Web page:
Nationalism In The Middle East Essays

Nationalism In The Middle East Essays-43
The Haskalah, an 18th/19th century movement advocating enlightenment values and pressing for integration into European society, garnered assimilation; it advocated ‘coming out of the ghetto’[7] in a spiritual and physical sense, in order to assimilate.The failure of assimilation was highlighted by Jewish emancipation of the late 19 century.Pinkser writes in 1882 that anti-Semitism was a ‘psychosis and incurable’[17], the only remedy was to become an independent nation through self-liberation.

The Haskalah, an 18th/19th century movement advocating enlightenment values and pressing for integration into European society, garnered assimilation; it advocated ‘coming out of the ghetto’[7] in a spiritual and physical sense, in order to assimilate.The failure of assimilation was highlighted by Jewish emancipation of the late 19 century.

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Nordau stresses Zionism as a cure for the rootless, Western Jew[22] – where Palestine would anchor the nation and provide security.

The failure of assimilation and growth of anti-Semitism highlighted Jewish physical insecurity, Zionism provided a simple solution for this with Palestine.

This emancipation represented hope and a taste of freedom: the Western European Jewry believed it had a chance of changing things.

However, the anti-Semitism that followed aggressively shattered this dream, that mankind was progressing towards assimilation, cosmopolitanism and a one-world culture.

Zionism was able to grasp the dynamic of deep disappointment and shame, and redirect it to Jewish salvation.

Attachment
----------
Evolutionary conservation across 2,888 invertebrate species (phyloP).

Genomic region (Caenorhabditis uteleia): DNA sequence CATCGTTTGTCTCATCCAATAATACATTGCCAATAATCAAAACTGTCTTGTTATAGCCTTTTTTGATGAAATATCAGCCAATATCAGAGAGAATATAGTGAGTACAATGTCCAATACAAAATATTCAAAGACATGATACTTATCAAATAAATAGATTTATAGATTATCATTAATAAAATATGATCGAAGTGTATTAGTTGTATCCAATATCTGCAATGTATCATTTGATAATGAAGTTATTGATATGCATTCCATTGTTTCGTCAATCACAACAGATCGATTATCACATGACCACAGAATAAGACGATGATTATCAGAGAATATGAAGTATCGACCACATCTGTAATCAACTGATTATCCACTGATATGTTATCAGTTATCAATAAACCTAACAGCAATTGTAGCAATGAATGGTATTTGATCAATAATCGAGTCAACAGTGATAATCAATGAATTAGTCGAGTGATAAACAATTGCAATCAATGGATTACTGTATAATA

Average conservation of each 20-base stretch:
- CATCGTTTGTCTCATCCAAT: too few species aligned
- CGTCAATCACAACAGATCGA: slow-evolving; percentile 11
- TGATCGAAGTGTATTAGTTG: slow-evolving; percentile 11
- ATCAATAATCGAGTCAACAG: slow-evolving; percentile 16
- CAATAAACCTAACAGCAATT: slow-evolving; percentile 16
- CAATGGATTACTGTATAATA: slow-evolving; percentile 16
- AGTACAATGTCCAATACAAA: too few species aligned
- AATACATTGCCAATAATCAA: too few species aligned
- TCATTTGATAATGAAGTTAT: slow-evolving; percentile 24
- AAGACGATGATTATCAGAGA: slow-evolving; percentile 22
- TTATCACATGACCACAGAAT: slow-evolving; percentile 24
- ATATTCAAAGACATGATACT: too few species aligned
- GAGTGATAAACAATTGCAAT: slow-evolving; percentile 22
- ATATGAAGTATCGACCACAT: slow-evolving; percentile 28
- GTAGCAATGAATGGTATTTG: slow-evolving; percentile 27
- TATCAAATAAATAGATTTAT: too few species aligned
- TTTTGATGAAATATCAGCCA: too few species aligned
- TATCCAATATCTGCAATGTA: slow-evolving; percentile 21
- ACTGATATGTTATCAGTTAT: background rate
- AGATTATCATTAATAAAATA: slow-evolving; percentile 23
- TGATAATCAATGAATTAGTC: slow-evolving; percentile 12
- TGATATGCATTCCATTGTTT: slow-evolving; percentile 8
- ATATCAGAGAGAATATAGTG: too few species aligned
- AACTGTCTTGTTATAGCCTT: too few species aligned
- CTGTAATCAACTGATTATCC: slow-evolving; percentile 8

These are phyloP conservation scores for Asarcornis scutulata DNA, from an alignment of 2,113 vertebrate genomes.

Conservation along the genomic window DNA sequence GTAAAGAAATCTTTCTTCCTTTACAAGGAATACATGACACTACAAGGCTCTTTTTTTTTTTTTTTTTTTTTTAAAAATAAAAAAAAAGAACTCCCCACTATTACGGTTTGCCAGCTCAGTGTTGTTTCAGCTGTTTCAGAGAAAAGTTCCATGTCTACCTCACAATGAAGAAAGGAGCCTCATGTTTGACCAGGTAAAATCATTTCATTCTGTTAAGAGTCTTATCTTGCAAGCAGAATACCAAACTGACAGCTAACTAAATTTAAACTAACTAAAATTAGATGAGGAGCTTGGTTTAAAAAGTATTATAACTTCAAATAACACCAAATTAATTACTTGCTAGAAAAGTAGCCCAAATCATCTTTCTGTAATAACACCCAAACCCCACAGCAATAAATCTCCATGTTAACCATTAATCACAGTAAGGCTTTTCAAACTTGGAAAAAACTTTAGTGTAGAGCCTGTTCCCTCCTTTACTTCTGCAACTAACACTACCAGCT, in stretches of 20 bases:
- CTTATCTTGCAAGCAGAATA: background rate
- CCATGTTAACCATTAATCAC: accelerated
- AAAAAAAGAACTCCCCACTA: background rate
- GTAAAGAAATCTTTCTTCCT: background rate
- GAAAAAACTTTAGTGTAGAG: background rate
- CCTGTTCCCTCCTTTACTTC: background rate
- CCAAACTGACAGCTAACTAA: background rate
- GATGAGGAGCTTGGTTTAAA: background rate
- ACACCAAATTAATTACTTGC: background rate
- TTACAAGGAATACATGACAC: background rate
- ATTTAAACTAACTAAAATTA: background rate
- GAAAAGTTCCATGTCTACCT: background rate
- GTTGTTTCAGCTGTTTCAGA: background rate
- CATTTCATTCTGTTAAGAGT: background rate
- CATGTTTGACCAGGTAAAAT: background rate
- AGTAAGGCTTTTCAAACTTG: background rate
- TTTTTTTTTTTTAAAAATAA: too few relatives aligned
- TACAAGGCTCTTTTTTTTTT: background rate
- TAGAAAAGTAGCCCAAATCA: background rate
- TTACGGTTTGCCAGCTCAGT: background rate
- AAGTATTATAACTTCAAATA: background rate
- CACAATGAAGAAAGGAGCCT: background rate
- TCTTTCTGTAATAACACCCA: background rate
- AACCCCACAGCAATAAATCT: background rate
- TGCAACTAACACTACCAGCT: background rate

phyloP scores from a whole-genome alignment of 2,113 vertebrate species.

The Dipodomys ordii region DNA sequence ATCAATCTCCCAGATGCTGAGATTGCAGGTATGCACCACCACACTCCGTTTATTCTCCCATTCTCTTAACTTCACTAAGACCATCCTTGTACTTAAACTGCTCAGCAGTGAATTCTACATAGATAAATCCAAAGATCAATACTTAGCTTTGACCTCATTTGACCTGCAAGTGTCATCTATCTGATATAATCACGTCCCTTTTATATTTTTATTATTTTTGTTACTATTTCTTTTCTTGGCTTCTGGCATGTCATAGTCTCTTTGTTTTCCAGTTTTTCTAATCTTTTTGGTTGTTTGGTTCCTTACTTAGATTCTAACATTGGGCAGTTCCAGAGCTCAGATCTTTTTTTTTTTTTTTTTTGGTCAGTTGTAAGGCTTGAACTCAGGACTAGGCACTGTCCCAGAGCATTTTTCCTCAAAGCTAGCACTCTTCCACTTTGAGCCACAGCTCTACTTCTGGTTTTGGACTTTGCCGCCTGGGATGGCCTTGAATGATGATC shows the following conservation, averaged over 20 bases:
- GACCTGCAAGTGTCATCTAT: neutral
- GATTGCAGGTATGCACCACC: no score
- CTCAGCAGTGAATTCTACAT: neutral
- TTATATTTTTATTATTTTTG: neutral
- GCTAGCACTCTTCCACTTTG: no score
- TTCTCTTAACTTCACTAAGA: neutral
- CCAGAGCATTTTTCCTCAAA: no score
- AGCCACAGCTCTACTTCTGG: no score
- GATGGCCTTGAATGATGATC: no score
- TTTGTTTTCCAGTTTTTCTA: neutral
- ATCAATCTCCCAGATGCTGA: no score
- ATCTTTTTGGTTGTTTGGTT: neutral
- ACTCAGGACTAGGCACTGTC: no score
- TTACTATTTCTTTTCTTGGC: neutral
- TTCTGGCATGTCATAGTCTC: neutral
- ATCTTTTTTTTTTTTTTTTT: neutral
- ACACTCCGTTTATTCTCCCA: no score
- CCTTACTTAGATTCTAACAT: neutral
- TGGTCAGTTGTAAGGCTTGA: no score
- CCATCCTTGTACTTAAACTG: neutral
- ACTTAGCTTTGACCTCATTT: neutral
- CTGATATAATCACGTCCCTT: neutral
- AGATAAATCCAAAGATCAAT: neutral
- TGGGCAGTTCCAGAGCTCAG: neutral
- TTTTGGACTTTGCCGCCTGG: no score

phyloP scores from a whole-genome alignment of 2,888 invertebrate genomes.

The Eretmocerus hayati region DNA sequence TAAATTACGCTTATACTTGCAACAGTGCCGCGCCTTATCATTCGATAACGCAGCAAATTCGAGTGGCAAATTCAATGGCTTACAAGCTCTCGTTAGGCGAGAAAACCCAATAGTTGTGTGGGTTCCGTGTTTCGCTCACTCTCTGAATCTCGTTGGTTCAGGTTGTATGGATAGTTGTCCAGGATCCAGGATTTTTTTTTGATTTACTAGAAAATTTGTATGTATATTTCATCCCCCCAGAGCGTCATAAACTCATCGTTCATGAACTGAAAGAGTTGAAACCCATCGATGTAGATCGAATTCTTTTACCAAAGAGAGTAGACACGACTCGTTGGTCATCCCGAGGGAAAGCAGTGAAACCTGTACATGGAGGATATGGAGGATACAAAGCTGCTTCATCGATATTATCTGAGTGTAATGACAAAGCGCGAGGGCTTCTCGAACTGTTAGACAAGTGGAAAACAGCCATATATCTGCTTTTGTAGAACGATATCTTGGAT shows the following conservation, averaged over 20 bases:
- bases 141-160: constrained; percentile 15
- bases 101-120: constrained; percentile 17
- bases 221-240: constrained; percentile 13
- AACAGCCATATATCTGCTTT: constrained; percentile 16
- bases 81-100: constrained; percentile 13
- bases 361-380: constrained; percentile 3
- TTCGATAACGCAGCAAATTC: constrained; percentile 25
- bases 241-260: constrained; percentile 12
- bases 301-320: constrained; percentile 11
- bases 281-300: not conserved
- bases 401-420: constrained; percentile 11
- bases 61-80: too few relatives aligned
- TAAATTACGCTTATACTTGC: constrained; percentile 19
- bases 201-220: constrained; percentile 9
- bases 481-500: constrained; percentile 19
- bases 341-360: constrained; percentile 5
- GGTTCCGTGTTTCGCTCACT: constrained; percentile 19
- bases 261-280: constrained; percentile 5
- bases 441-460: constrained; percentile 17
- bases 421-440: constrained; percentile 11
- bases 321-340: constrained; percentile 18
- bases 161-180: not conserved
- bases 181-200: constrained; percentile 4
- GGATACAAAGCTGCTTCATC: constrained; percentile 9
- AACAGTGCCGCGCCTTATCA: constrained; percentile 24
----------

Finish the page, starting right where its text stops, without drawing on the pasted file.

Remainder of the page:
The phenomenon of Arab nationalism anchored itself in, and galvanized Arab society, because it awoke the individual and collective Arab psyche.Zionism was a response to this oppression of assimilation.It sought to cultivate harmony and unity in the Jewish nation, as opposed to self-effacement.This essay shall argue that Zionism was, to a limited extent, a response to the failure of assimilation but especially due to the Haskalah (Jewish Enlightenment), whose contrast to assimilation, highlighted a moral and physical “national death.”[1] Albeit, Zionism was in essence a response to the precarious situation in Europe, which in turn was caused by a rise of anti-Semitism and hence the need for security and dignity through Jewish unity.Although Ahad Ha’am stresses that the ‘instinct for national survival’[2] and not anti-Semitism caused Jewish nationalism, Anita Shapira argues that it was a mixture of all these factors that caused Zionism to be born out of deep disappointment, shame and outrage.[3] Arab nationalism in turn, was a response to Western colonial encroachment and anti-Ottoman feeling, inspired by a return to the purity of Islam; Arab nationalism was an “immortal message and the way to salvation.”[4] Edward Said highlights that Zionism was Palestinian nationalism’s alter ego,[5] it helped shape the identity it took, but identities are fluid and dynamic and to suggest that Palestinian nationalism emerged as a response to Zionism, would be greatly myopic and underestimate its roots in pan-Arabism.Zionism was also a response to the need for unity; Hovevei Zion was understood as the only way to ensure Jewish collective existence, ‘as religion could no longer serve to unify our hearts’[23].At its core, Zionism sought to rebuild something that anti-Semitism and failure of assimilation had destroyed – the Jewish spirit.Al-Nahda (cultural awakening) was the basis of Arab nationalism’s intellectual modernisation, Sayyid Jamalaldin fused an adherence to Islam with an anti-colonial doctrine and in 1859, al – Bustani was calling for an Arab nation to counter Western domination.Behrendt argues Arab nationalism was merely an imitative adaption, a way of compensating for and overcoming inferiority complexes caused by colonial rule[27], however this is a view that fails to understand that the Muslim world was originally perceived a single political unit, until Napoleon’s conquest of Egypt.The failure of Jewish assimilation into their respective nation-states galvanized anti-Semitism and Ha’am argues it degenerated into ‘self-effacement’[6].This corruption of the Jewish spiritual centre threatened the nation, as it repressed national inclinations, and the development of the Jewish nation was dependent on self-love – Zionism was the remedy to achieve self-confidence and national vitality that assimilation had failed to provide.

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